• Educating the family and caregivers as to what to report to hospice in terms of critical changes of condition.
  • Educate the caregivers and family as to the dietary changes that will take place over the course of the illness leading to the loss of the gag reflex and inability to eat or drink.
  • Educate the family members on how to assess pain, especially if the patient has dementia or any cognitive issue as well as how to assess pain when the patient is no longer able to express themselves.
  • Review routine medications the patient is taking with the patient and family with ongoing discussions of when certain medications may be discontinued or otherwise modified.
  • Reviewing the care plan: regularly review the care plan to make sure it's still meeting the patient's needs.
  • Reinforce the need for caregivers to journal when they give what PRN medications, for what reason they were given and the outcome along with what types of decline they should be journaling.
  • If the family did not provide funeral home information on admission, encourage the family to provide that along with asking them how often you should check back for that information to not come across as nagging.
  • Addressing psychosocial needs: continue to provide emotional and social support to the patient and their family.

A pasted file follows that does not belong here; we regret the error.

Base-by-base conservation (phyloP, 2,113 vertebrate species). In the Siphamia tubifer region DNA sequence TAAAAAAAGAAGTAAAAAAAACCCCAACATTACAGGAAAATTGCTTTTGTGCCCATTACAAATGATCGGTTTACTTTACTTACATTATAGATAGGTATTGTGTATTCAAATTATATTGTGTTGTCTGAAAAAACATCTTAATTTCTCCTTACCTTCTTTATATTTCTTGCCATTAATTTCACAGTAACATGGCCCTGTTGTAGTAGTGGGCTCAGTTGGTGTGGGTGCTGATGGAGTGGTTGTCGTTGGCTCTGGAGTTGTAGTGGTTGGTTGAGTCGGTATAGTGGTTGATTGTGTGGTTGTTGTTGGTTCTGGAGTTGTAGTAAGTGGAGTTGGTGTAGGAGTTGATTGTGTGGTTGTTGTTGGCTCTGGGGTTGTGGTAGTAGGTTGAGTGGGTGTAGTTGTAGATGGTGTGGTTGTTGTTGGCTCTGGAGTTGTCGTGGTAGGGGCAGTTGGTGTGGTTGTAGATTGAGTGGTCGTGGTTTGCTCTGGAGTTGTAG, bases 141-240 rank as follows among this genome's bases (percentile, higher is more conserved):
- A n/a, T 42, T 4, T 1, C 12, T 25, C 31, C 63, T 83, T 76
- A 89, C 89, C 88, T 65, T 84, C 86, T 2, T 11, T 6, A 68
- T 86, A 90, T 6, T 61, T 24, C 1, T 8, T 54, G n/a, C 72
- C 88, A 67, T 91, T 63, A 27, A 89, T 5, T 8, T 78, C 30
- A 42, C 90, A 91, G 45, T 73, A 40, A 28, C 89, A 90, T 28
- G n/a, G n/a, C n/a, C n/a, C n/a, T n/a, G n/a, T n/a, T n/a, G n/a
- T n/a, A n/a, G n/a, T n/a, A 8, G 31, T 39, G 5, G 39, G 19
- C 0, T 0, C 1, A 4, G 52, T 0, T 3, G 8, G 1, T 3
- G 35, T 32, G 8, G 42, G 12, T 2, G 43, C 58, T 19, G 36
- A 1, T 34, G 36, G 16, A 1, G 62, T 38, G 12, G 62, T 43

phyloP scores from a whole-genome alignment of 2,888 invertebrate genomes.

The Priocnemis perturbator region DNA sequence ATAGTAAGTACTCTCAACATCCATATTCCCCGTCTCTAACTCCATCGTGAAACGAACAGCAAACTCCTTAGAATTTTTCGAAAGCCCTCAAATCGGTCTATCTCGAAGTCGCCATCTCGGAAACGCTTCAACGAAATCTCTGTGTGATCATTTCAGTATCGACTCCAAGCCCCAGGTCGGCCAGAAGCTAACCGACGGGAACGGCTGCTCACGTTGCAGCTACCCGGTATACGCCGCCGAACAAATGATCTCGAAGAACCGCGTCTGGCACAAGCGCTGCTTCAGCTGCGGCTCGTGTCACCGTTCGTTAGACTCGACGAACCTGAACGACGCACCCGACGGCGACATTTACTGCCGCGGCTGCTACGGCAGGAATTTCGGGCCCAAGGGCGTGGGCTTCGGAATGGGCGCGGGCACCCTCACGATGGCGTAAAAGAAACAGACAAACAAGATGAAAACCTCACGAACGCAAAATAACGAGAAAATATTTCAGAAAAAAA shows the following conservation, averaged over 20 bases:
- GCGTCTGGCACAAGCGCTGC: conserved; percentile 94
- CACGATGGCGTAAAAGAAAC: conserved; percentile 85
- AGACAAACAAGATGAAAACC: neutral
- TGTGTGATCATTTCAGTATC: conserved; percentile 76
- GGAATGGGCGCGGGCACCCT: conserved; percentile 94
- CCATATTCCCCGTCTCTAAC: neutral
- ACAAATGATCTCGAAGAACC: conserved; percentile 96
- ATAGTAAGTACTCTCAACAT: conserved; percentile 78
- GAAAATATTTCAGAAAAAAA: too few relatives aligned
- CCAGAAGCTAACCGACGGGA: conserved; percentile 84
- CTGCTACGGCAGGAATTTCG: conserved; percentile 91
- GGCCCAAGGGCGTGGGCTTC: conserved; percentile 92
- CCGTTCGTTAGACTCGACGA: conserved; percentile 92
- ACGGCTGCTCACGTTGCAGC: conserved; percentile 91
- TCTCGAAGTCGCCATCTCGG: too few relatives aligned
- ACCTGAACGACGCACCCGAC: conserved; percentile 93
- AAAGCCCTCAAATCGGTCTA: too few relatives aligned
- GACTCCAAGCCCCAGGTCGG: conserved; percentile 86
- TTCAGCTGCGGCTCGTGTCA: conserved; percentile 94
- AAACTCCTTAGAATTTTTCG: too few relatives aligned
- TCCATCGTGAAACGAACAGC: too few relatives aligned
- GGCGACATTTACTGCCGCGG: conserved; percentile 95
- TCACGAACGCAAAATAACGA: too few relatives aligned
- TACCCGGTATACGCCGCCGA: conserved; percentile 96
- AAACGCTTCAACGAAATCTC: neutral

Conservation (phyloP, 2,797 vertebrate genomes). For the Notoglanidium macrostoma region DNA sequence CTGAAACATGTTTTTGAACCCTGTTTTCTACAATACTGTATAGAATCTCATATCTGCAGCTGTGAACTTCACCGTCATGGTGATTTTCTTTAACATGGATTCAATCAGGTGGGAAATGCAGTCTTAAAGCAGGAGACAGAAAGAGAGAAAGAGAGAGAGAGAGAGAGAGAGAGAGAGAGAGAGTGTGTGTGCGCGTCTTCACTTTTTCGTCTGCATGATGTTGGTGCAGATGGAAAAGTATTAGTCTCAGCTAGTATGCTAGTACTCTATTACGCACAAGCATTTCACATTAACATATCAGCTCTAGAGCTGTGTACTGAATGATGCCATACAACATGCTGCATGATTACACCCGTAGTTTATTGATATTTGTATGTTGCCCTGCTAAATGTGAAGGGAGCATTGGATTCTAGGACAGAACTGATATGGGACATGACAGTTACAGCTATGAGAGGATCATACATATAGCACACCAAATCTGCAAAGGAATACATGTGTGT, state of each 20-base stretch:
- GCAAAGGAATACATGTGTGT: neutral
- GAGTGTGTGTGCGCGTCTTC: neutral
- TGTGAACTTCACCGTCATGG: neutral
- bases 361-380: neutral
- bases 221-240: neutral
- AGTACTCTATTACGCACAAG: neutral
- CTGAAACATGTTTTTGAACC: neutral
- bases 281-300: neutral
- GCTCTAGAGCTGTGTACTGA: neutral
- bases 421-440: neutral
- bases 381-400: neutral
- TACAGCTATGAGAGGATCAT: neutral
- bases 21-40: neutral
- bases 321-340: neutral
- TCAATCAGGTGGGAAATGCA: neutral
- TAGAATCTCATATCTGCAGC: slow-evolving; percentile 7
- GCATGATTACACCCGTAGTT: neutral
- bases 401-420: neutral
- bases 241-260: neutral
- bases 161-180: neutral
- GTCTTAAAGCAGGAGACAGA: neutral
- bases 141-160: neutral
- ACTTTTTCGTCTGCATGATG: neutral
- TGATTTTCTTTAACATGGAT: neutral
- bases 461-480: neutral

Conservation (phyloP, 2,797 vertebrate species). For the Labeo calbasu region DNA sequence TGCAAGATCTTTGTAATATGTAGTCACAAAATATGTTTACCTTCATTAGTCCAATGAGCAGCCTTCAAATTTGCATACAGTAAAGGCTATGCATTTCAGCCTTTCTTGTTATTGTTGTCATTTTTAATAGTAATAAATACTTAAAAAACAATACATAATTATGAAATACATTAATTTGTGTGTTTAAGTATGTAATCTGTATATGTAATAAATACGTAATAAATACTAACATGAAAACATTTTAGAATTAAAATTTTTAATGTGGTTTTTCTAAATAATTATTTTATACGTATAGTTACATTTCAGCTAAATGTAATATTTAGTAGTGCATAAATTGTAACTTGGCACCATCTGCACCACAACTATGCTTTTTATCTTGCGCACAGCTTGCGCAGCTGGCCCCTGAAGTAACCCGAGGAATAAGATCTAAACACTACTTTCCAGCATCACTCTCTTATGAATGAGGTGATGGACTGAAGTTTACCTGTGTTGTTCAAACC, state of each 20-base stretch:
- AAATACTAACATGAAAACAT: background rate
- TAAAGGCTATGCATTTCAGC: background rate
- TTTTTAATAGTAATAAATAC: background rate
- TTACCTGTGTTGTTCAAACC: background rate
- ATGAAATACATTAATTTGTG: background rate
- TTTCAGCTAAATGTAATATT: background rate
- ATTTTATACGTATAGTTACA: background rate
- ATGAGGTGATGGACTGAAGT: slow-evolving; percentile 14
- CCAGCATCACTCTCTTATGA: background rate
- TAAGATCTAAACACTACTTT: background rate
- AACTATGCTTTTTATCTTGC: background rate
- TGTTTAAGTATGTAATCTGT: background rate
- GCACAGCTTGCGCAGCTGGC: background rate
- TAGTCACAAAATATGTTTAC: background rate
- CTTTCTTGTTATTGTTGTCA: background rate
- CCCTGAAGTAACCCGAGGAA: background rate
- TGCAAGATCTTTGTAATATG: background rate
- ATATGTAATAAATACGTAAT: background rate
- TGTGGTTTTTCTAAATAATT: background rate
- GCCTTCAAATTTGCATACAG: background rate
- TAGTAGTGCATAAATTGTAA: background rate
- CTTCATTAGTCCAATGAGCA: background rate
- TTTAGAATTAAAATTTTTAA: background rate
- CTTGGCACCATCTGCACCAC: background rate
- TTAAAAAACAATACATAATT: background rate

• As you get closer to the recertification visit, provide education on the components of the visit and how the journaling helps the team maintain service if the patient continues to be eligible.

Recertification Visit

During the recertification visit, you should:

  • Review the patient's progress: assess the patient's condition and determine if they are still eligible for hospice care.
  • Update the care plan: make any necessary changes to the care plan based on the patient's current needs.
  • Educate the family on the changes that have been documented to date.

Last Two Weeks of Life

As the patient approaches the end of their life, it's important to:

  • Prepare the family: discuss what to expect in the last days and hours of life. Do go over what the death visit will look like as part of what to expect.
  • Review with families and caregivers their understanding on how to assess for pain and in nonverbal patients or patients that can no longer indicate for themselves they are uncomfortable.
  • Review the comfort medications, their intended use, when to use them, what dose and frequency and the journaling of their use.
  • Re-review the patient's medications with consideration given to what routine medications are no longer beneficial.
  • Consider providing a schedule of what comfort medications to give with routine frequency as well as when to give PRN doses of which medication at what frequency.
  • Provide comfort measures: focus on keeping the patient comfortable and managing any symptoms or pain.
  • Double check that you have the funeral home information.
  • If the patient is not DNR, have one final discussion with the power of attorney/family as to how the natural dying process is interrupted with CPR and how this can promote suffering. In the end, respect their choices.